Welcome to ‘Copa content on Public Health in emergency medicine! My hope is to introduce public health topics relevant to emergency medicine in a way that highlights solutions. We see a ton of high need patients and often these patients face overwhelming population health, social or system-based struggles that can really make an EP feel like we’re fighting a losing battle. I hope you’ll find, as I have, that applications in public health can serve as a huge win for patient health and well being as well as a new and sustainable to approach to some of emergency medicines most frustrating and ongoing struggles.
For our first look into public health, a brief ‘20,000ft view’ of issues in public health with an article posted in the New York Times on June 1, 2018. The article posited to readers the question, “which health campaign they would like to see started.” I encourage you read the whole article because it brings evidence to bear for each of the 9 issues mentioned. Here I will highlight quotes from those campaigns which could most directly effect emergency medicine including gun violence and opioid misuse:
“Guns and Suicide
The Silence Around Suicide
Why is suicide and suicide prevention seldom if ever discussed when it comes to public health funding? Around 60 percent of all gun deaths nationwide are due to suicide. In Oregon, around 82 percent of all gun deaths are due to suicide. — Sarah Hobbs, Portland, Ore.
‘Senseless Deaths and Injuries’
Nearly 40,000 people are killed by guns in this country yearly, and manymore are wounded. It’s been estimated that we spend $229 billion per year on this epidemic that devastates individuals, families and communities. There is much that can and should be done to prevent these senseless deaths and injuries, and I hope that the authors will use this platform to shine a bright light on the role that public health/preventive strategies can play in curbing this crisis in their next installment. — Sonya Lewis, Ann Arbor, Mich.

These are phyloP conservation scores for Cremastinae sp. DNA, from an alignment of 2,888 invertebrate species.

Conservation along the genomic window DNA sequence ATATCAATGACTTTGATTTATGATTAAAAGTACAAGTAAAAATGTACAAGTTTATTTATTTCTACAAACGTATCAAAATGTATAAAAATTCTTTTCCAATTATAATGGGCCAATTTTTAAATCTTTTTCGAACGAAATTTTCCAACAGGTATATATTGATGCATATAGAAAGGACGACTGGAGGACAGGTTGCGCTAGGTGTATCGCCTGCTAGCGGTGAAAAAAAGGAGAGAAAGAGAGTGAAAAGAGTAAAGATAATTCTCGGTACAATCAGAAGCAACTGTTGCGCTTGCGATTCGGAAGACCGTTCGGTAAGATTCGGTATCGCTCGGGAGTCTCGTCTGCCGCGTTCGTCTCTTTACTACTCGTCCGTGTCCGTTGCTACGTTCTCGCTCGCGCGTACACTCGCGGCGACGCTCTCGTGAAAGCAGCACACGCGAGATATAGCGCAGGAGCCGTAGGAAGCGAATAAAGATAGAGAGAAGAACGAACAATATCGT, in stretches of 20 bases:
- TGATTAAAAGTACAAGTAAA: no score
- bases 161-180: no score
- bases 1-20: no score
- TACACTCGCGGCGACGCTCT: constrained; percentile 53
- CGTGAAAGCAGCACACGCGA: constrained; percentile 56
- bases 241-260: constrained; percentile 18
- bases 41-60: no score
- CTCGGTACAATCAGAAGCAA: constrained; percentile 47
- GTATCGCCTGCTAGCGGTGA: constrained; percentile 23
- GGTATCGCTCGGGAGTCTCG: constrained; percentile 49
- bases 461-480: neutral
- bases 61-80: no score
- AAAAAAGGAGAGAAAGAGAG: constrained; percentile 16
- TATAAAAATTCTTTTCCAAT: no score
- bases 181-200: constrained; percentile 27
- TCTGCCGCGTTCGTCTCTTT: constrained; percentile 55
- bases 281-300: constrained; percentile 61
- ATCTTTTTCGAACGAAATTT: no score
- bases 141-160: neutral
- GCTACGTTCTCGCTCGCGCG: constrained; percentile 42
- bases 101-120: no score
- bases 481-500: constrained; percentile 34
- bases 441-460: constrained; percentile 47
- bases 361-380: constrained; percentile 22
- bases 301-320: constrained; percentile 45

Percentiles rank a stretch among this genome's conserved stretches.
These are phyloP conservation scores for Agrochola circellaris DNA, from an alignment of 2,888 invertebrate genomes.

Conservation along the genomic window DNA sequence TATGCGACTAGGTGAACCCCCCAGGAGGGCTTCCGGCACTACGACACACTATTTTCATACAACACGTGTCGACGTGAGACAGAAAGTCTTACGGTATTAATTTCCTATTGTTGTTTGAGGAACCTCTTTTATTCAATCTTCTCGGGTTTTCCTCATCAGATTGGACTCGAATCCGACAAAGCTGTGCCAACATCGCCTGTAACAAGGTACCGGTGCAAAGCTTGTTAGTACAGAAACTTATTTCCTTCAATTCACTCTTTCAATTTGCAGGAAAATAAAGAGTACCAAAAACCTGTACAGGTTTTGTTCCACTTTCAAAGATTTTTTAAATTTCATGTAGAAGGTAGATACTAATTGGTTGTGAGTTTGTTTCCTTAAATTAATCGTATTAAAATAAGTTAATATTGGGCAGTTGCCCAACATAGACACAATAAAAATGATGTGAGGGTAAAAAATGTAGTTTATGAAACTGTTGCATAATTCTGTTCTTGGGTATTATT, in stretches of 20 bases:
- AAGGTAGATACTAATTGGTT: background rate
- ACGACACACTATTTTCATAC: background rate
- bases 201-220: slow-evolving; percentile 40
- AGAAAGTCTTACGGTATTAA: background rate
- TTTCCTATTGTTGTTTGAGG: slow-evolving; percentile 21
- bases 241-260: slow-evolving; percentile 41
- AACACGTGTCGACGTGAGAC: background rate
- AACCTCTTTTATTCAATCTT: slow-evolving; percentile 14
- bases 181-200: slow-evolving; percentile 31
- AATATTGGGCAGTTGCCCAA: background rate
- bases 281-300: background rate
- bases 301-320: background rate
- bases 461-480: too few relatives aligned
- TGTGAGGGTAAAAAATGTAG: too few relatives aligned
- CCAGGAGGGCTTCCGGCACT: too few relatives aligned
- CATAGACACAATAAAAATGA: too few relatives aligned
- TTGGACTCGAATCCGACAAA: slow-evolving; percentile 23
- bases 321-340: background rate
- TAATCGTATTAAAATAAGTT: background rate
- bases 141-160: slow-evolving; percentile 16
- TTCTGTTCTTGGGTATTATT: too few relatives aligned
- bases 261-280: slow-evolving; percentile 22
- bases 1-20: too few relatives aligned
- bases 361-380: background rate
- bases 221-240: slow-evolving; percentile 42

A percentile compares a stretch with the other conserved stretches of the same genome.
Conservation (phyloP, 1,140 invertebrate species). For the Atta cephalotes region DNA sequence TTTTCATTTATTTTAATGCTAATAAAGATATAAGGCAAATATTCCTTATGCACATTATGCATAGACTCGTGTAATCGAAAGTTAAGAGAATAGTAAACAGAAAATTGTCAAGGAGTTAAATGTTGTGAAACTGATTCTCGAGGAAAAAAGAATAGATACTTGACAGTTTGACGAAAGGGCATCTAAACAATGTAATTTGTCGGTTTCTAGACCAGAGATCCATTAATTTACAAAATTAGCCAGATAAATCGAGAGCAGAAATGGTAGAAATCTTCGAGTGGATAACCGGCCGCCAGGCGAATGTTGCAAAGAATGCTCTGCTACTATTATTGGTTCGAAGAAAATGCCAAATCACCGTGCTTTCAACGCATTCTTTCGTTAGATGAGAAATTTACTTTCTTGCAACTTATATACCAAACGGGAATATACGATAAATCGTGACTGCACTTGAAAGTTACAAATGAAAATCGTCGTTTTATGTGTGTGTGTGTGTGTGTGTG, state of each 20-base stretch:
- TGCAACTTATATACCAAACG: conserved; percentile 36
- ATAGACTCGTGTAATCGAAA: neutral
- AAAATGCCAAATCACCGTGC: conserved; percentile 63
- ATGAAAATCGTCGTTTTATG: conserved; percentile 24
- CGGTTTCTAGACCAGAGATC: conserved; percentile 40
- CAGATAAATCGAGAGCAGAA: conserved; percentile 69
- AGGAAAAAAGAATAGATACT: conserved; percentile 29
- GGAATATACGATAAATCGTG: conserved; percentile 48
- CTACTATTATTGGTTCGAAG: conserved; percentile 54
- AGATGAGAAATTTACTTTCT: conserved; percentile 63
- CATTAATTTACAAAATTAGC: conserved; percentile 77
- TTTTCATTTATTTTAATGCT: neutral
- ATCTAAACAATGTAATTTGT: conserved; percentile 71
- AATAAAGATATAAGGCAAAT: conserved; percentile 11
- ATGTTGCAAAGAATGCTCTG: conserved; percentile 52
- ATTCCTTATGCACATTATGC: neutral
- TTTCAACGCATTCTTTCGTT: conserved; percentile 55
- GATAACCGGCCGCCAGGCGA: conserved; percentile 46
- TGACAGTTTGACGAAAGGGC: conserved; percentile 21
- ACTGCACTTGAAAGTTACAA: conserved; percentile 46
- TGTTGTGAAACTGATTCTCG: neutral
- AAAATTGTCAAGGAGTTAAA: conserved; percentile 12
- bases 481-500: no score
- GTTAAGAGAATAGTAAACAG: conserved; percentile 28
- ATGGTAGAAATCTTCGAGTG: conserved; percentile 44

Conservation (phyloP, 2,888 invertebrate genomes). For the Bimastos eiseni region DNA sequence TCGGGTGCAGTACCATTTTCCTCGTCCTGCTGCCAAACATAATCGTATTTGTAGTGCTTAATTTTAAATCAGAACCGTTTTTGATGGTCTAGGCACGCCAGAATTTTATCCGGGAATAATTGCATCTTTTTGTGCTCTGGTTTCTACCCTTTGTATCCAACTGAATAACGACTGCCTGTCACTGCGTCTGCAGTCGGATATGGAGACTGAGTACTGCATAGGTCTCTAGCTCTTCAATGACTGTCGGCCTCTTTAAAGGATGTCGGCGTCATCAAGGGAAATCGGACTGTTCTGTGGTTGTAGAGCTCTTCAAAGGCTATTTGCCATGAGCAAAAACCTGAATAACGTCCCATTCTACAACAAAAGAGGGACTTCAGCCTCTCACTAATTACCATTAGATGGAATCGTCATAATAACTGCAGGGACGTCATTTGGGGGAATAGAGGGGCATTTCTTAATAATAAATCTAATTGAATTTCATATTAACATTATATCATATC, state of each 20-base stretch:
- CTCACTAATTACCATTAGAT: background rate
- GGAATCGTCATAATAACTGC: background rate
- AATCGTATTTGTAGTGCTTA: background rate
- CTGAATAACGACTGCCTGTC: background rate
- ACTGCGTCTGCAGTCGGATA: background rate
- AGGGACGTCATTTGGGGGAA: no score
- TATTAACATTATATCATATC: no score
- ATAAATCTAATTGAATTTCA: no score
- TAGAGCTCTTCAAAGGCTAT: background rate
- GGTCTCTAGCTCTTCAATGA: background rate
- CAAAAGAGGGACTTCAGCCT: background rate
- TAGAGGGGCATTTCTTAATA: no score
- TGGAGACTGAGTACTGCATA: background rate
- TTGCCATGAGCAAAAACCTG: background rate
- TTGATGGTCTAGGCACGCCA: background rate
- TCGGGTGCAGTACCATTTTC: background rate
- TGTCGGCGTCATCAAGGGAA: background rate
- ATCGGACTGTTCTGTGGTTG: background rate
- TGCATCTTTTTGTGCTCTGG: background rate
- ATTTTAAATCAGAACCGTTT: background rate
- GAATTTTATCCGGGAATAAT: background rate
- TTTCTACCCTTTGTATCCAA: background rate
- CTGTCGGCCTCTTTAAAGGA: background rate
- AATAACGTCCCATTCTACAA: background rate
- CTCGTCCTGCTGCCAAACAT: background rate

Can’t Hide From This ‘in Your Gated Community’
The idea of offering free needles to addicts is still regarded as somehow “not right.” Yet we have an opioid crisis, and this will be followed by an H.I.V. and hepatitis crisis. This is not something you can hide from in your gated community; your kids are dating kids who have used needles (sadly I know a lot about this subject) — L. Finn‑Smith, Little Rock” (1)
- The Upshot Staff. (2018, June 01). The Next Great American Public Health Campaign? Readers Make Their Picks. Retrieved June 7, 2018, from https://www.nytimes.com/2018/06/01/upshot/the-next-great-american-public-health-campaign-readers-make-their-picks.html
Thank you to PGY-2 Megan McElhinny for creating this content!